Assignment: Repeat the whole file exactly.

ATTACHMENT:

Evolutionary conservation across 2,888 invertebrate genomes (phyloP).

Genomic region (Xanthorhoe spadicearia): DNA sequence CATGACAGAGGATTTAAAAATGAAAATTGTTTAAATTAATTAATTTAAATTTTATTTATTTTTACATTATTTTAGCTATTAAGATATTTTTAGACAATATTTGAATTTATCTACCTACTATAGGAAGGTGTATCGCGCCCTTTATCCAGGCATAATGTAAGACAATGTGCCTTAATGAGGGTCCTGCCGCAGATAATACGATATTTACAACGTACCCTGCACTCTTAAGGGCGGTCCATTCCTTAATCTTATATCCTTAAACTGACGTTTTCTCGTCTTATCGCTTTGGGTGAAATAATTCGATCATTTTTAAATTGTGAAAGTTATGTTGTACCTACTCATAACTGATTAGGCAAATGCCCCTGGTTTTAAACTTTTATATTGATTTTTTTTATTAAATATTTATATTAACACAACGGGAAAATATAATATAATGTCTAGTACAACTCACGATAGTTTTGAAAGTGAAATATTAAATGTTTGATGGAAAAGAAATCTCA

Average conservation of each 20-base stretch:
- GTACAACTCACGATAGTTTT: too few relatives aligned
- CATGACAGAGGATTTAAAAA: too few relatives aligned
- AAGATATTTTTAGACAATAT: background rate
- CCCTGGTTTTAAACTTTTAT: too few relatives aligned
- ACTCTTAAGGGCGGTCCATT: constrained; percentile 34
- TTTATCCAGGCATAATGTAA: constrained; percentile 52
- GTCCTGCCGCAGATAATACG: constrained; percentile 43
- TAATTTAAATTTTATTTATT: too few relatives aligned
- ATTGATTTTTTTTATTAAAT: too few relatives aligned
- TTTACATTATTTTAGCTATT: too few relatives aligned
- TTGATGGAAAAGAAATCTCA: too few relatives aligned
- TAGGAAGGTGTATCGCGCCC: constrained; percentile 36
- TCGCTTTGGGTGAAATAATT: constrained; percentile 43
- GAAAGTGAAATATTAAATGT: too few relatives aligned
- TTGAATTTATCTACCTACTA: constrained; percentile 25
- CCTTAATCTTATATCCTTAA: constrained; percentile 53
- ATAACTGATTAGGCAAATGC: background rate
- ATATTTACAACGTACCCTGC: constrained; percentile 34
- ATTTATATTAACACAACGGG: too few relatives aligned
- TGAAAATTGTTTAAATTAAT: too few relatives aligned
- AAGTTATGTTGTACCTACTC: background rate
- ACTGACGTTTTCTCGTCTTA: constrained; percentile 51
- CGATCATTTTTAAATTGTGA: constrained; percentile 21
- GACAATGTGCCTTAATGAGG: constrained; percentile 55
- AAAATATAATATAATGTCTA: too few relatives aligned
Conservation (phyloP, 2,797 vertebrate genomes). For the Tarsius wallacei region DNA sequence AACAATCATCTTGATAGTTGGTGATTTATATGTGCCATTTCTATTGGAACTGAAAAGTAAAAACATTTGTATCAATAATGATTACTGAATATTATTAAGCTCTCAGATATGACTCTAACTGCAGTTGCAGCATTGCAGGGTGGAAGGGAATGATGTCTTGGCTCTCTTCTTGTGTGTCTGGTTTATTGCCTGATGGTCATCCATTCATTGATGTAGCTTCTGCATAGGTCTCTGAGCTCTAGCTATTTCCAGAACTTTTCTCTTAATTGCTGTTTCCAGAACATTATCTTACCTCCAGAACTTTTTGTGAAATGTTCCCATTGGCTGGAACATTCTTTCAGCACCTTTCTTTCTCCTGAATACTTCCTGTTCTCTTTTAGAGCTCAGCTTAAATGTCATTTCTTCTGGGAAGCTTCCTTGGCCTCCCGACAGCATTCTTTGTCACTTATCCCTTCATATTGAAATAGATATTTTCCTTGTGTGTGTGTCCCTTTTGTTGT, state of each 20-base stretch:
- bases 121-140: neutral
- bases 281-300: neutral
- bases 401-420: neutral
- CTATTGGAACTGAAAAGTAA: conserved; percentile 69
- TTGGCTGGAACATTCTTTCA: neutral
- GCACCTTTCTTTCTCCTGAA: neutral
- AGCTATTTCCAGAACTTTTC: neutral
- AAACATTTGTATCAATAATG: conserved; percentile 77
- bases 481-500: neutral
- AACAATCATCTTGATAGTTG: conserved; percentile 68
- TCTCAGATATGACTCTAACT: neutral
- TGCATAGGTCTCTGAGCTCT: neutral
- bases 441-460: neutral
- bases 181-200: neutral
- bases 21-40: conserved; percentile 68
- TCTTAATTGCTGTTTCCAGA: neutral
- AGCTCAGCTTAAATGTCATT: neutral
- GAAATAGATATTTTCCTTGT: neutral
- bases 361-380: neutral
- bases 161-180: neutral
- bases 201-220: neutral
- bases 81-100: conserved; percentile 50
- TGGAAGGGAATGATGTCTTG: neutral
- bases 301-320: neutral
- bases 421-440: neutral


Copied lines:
Evolutionary conservation across 2,888 invertebrate genomes (phyloP).

Genomic region (Xanthorhoe spadicearia): DNA sequence CATGACAGAGGATTTAAAAATGAAAATTGTTTAAATTAATTAATTTAAATTTTATTTATTTTTACATTATTTTAGCTATTAAGATATTTTTAGACAATATTTGAATTTATCTACCTACTATAGGAAGGTGTATCGCGCCCTTTATCCAGGCATAATGTAAGACAATGTGCCTTAATGAGGGTCCTGCCGCAGATAATACGATATTTACAACGTACCCTGCACTCTTAAGGGCGGTCCATTCCTTAATCTTATATCCTTAAACTGACGTTTTCTCGTCTTATCGCTTTGGGTGAAATAATTCGATCATTTTTAAATTGTGAAAGTTATGTTGTACCTACTCATAACTGATTAGGCAAATGCCCCTGGTTTTAAACTTTTATATTGATTTTTTTTATTAAATATTTATATTAACACAACGGGAAAATATAATATAATGTCTAGTACAACTCACGATAGTTTTGAAAGTGAAATATTAAATGTTTGATGGAAAAGAAATCTCA

Average conservation of each 20-base stretch:
- GTACAACTCACGATAGTTTT: too few relatives aligned
- CATGACAGAGGATTTAAAAA: too few relatives aligned
- AAGATATTTTTAGACAATAT: background rate
- CCCTGGTTTTAAACTTTTAT: too few relatives aligned
- ACTCTTAAGGGCGGTCCATT: constrained; percentile 34
- TTTATCCAGGCATAATGTAA: constrained; percentile 52
- GTCCTGCCGCAGATAATACG: constrained; percentile 43
- TAATTTAAATTTTATTTATT: too few relatives aligned
- ATTGATTTTTTTTATTAAAT: too few relatives aligned
- TTTACATTATTTTAGCTATT: too few relatives aligned
- TTGATGGAAAAGAAATCTCA: too few relatives aligned
- TAGGAAGGTGTATCGCGCCC: constrained; percentile 36
- TCGCTTTGGGTGAAATAATT: constrained; percentile 43
- GAAAGTGAAATATTAAATGT: too few relatives aligned
- TTGAATTTATCTACCTACTA: constrained; percentile 25
- CCTTAATCTTATATCCTTAA: constrained; percentile 53
- ATAACTGATTAGGCAAATGC: background rate
- ATATTTACAACGTACCCTGC: constrained; percentile 34
- ATTTATATTAACACAACGGG: too few relatives aligned
- TGAAAATTGTTTAAATTAAT: too few relatives aligned
- AAGTTATGTTGTACCTACTC: background rate
- ACTGACGTTTTCTCGTCTTA: constrained; percentile 51
- CGATCATTTTTAAATTGTGA: constrained; percentile 21
- GACAATGTGCCTTAATGAGG: constrained; percentile 55
- AAAATATAATATAATGTCTA: too few relatives aligned
Conservation (phyloP, 2,797 vertebrate genomes). For the Tarsius wallacei region DNA sequence AACAATCATCTTGATAGTTGGTGATTTATATGTGCCATTTCTATTGGAACTGAAAAGTAAAAACATTTGTATCAATAATGATTACTGAATATTATTAAGCTCTCAGATATGACTCTAACTGCAGTTGCAGCATTGCAGGGTGGAAGGGAATGATGTCTTGGCTCTCTTCTTGTGTGTCTGGTTTATTGCCTGATGGTCATCCATTCATTGATGTAGCTTCTGCATAGGTCTCTGAGCTCTAGCTATTTCCAGAACTTTTCTCTTAATTGCTGTTTCCAGAACATTATCTTACCTCCAGAACTTTTTGTGAAATGTTCCCATTGGCTGGAACATTCTTTCAGCACCTTTCTTTCTCCTGAATACTTCCTGTTCTCTTTTAGAGCTCAGCTTAAATGTCATTTCTTCTGGGAAGCTTCCTTGGCCTCCCGACAGCATTCTTTGTCACTTATCCCTTCATATTGAAATAGATATTTTCCTTGTGTGTGTGTCCCTTTTGTTGT, state of each 20-base stretch:
- bases 121-140: neutral
- bases 281-300: neutral
- bases 401-420: neutral
- CTATTGGAACTGAAAAGTAA: conserved; percentile 69
- TTGGCTGGAACATTCTTTCA: neutral
- GCACCTTTCTTTCTCCTGAA: neutral
- AGCTATTTCCAGAACTTTTC: neutral
- AAACATTTGTATCAATAATG: conserved; percentile 77
- bases 481-500: neutral
- AACAATCATCTTGATAGTTG: conserved; percentile 68
- TCTCAGATATGACTCTAACT: neutral
- TGCATAGGTCTCTGAGCTCT: neutral
- bases 441-460: neutral
- bases 181-200: neutral
- bases 21-40: conserved; percentile 68
- TCTTAATTGCTGTTTCCAGA: neutral
- AGCTCAGCTTAAATGTCATT: neutral
- GAAATAGATATTTTCCTTGT: neutral
- bases 361-380: neutral
- bases 161-180: neutral
- bases 201-220: neutral
- bases 81-100: conserved; percentile 50
- TGGAAGGGAATGATGTCTTG: neutral
- bases 301-320: neutral
- bases 421-440: neutral